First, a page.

The bizarre assassination of spy-turned-whistleblower Alexander Litvinenko has drawn attention to a mysterious radioactive element, polonium.
Ingested or inhaled, it is extraordinarily lethal, even in microscopic doses. It's no new-age ingredient --polonium was discovered in 1898 by Marie and Pierre Curie, who named it after their Polish homeland. What's new is that Mr. Litvinenko appears to be the first person who has ever been deliberately poisoned with the it.
Writing in The Wall Street Journal, Peter Zimmerman, a physicist at King's College London, described the choice of polonium-210, the isotope that killed Mr. Litvinenko, as the result of "perverse genius."
That's because polonium is 5,000 times as radioactive per gram as radium and, according to one science writer, a trillion times more toxic than cyanide. Prof. Zimmerman says Mr. Litvinenko must have suffered horribly because "it was as if his internal organs received a severe sunburn and peeled."
The Health Physics Society says that three millicuries of polonium is enough to kill. (A millicurie is the amount of radiation given off by one-thousandth of a gram of radium).
"Because polonium's radioactivity is so high," says Prof. Zimmerman, "one millicurie of polonium would weigh only 0.2 millionths of a gram."
United Nuclear Scientific Supplies distributes radio-isotopes over the Internet, including polonium-210. But in a recent statement posted on its website, United Nuclear said the only isotopes it sells are an "exempt quantity" amount, meaning the quantities are so small (and they are electroplated on the inside eye of a needle) that they are not considered hazardous by the U.S. Nuclear Regulatory Commission.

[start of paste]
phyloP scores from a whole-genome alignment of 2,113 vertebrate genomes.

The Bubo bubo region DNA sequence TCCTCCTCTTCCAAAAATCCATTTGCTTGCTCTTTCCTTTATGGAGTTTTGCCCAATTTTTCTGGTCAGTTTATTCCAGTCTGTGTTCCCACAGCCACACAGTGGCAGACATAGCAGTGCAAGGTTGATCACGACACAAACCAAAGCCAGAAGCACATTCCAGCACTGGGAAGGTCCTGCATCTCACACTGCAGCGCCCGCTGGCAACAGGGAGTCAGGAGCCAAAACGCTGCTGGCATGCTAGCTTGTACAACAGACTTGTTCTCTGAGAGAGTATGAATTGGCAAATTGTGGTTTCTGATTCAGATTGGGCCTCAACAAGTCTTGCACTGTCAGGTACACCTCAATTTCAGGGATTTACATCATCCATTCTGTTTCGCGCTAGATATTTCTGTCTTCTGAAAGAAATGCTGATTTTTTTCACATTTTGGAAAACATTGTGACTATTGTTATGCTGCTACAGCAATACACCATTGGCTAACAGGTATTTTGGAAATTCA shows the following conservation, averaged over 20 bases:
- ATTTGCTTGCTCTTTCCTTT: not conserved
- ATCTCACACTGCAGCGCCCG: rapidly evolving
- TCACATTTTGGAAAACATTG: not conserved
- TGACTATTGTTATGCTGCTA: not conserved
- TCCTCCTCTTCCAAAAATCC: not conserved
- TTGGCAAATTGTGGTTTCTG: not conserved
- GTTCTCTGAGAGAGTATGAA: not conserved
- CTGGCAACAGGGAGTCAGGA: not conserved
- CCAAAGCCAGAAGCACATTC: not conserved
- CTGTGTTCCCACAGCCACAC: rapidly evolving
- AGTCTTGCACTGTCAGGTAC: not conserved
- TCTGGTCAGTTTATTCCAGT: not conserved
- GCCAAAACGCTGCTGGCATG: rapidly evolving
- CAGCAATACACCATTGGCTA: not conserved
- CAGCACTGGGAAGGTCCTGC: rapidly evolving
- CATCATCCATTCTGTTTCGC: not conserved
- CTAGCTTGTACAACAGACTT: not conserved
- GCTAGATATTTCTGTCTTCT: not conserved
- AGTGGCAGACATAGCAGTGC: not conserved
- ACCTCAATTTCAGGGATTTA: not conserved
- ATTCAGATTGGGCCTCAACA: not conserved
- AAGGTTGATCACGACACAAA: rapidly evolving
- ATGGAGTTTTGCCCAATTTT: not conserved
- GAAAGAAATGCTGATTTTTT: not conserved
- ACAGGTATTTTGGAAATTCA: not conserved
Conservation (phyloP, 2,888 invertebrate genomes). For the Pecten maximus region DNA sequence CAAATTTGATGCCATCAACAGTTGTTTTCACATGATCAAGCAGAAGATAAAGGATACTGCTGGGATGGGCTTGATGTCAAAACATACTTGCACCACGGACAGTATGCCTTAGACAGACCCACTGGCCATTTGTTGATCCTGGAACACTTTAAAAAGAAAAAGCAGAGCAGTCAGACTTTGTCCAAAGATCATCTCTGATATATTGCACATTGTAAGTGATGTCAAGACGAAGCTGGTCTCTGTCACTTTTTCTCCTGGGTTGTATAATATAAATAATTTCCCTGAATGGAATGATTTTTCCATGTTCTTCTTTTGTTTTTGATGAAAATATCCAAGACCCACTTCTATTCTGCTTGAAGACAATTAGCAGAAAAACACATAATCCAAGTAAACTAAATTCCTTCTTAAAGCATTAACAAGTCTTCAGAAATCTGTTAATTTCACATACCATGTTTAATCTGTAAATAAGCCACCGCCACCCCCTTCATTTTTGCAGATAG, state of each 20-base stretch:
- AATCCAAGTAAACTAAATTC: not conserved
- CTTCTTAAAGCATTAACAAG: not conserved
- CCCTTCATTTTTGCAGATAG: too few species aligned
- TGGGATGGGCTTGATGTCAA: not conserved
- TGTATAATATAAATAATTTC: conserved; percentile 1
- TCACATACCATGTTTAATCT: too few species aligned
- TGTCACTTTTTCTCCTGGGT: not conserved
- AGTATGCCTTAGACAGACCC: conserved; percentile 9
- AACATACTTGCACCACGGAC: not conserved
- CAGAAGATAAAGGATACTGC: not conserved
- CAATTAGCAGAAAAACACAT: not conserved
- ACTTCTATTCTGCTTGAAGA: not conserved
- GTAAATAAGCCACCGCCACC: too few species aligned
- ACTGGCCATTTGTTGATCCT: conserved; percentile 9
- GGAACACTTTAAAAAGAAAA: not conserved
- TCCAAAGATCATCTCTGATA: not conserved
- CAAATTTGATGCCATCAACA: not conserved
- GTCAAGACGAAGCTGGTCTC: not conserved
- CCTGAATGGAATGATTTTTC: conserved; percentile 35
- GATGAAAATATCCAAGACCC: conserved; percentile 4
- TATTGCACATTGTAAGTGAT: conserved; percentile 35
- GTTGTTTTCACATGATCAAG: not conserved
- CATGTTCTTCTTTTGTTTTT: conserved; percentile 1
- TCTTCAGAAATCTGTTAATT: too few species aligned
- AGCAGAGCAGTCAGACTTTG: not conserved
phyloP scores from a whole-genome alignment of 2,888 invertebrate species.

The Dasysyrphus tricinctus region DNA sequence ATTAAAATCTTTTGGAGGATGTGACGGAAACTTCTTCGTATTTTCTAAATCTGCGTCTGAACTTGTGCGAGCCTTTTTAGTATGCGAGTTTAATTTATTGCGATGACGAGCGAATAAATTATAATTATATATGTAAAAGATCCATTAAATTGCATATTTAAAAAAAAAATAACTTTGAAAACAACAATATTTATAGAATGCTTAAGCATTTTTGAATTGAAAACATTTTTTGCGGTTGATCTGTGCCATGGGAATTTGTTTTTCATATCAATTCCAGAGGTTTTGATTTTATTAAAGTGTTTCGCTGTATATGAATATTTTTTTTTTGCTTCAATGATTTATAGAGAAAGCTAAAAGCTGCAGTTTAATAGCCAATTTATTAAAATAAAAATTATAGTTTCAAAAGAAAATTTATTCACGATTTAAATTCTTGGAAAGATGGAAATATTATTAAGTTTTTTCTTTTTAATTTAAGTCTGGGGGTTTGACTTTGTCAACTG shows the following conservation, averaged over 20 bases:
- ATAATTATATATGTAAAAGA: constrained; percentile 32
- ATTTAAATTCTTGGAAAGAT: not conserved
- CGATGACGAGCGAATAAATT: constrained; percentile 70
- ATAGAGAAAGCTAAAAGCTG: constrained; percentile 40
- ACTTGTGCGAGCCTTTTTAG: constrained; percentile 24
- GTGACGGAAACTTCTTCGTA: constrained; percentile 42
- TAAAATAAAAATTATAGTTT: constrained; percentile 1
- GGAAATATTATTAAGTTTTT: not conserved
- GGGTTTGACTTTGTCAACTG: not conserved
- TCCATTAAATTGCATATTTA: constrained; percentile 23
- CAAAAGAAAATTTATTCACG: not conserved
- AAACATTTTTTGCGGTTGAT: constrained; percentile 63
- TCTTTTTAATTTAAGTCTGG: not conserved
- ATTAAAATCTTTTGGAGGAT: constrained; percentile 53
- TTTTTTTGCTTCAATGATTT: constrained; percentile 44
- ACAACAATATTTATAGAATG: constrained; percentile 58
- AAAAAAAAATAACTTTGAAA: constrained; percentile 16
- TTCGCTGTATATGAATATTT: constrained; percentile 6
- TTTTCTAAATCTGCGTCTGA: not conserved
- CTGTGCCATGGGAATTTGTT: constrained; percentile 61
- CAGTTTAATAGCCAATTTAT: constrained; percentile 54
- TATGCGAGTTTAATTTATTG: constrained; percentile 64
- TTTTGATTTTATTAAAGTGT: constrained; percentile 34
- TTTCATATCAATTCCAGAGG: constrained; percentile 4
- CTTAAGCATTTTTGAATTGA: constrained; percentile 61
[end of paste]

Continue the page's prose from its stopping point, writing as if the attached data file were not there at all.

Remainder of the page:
United Nuclear does not carry any stock, and any orders it receives are sent to the NRC-licensed reactor in Oak Ridge, Tenn.
It says that one would need about 15,000 of its polonium-210 needles, at a cost of about $1-million U.S., to have a toxic amount.
"If you really wanted to poison someone, you would of course have to come up with a way to remove the invisible amount of material from the exempt sources, which is about physically impossible, and combine them together."
Perhaps that is one reason why news reports speculate that British investigators are looking to nuclear facilities in Russia as the source of the polonium that killed Mr. Litvinenko.
Sergei Kiriyneko, head of Russia's state atomic energy agency Rosatom, told the government daily Rossiiskaya Gazeta yesterday that Russia produces about eight grams of polonium a month but that it is strictly controlled.
Polonium-210 does not stick around for very long. It has a half-life of 138 days, which means its radioactivity will be reduced by 50 per cent in that time. According to one environmental radiochemist, that suggests the dose that killed Mr. Litvinenko was produced recently.
One advantage of polonium to assassins is that, properly stored in a vial, it is undetectable.
"You could carry it around in a box, and no one would know you had any by the radiation," Yale University geophysics professor Karl Turekian told The National Interest online.
"It would get warm if you had a lot of it, but no one could detect it if you had a vial surrounded by sawdust."
However, once it is released, as in Mr. Litvinenko's body, its captured properties can give clues to investigators about where it was manufactured.